employ bands of color, data markings, etc., to indicate the nature of the hazard. For example, the background color of a WP smoke round may be a light green to indicate its primary use. Markings in red will indicate incendiary characteristics, and a yellow band will indicate the presence of an explosive burster.

c. Tracers. The presence of a tracer (if the color is significant) is indicated by a series of T's in the same color as the tracer; dye loads, by D's in the color of the dye; and flash signals (color bursts) by C's in the appropriate color.

d. Color Coding. Ammunition color coding is now in its third generation. Since ammunition has a long shelf life, some very old items may occasionally be encountered The three generations of color coding are illustrated in table 1-2. Ammunition manufactured prior to 1962 was generally painted as shown for the first generation color code. The second generation coding was used between 1962 and approximately 1976 when the third generation code came into use. e. Application of Color Coding. The color code in table 1-2 applies to all ammunition items in this manual, except the following:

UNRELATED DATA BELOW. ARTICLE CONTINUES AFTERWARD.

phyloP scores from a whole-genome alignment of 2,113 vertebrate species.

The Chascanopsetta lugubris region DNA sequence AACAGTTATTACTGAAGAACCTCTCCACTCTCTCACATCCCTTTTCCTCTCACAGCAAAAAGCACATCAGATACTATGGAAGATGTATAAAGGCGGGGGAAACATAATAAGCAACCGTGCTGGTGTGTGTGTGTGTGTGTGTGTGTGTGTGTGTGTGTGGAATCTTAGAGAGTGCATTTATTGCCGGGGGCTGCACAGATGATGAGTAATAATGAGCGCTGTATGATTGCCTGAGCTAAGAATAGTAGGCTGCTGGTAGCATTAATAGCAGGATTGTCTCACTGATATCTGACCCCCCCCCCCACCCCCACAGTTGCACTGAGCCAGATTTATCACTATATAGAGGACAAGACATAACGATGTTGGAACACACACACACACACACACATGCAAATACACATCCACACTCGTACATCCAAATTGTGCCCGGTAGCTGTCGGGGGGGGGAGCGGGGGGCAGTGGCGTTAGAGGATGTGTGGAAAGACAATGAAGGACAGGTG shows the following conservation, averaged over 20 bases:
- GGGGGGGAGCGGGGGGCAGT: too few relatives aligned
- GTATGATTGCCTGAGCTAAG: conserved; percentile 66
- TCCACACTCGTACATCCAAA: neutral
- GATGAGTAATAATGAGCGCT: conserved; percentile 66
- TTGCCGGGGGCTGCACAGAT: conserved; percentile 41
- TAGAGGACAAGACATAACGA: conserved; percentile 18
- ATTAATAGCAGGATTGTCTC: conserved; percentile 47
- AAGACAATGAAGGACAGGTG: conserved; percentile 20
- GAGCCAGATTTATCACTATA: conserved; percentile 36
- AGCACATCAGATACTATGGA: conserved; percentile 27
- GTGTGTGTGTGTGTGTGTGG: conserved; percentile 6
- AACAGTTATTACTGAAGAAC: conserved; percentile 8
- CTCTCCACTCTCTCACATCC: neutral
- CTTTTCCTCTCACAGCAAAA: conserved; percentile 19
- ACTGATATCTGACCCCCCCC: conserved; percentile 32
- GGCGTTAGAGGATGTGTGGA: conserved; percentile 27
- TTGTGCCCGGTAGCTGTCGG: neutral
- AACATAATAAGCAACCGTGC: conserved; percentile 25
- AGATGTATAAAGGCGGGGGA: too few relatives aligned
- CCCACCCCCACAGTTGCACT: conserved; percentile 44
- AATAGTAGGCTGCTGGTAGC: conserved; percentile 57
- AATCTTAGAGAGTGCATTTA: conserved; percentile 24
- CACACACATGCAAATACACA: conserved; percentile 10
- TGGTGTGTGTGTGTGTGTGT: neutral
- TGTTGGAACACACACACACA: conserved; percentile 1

(1) Small arms ammunition (see ch 3).

(2) Blank ammunition.

Figure 1-2. Deleted.

(3) Cartridge cases.

(4) Propelling charges.

(6) Propellant-actuated devices.

(7) Pyrotechnic devices. (Color is used in pyrotechnic items to indicate the pyrotechnic effect. The tops of ground signals (fig. 1-1), for example, are painted in the color of the signal and embossed for ease in identification.)

(8) Demolition accessories and ammunition components which do not require color coding for identification purposes.

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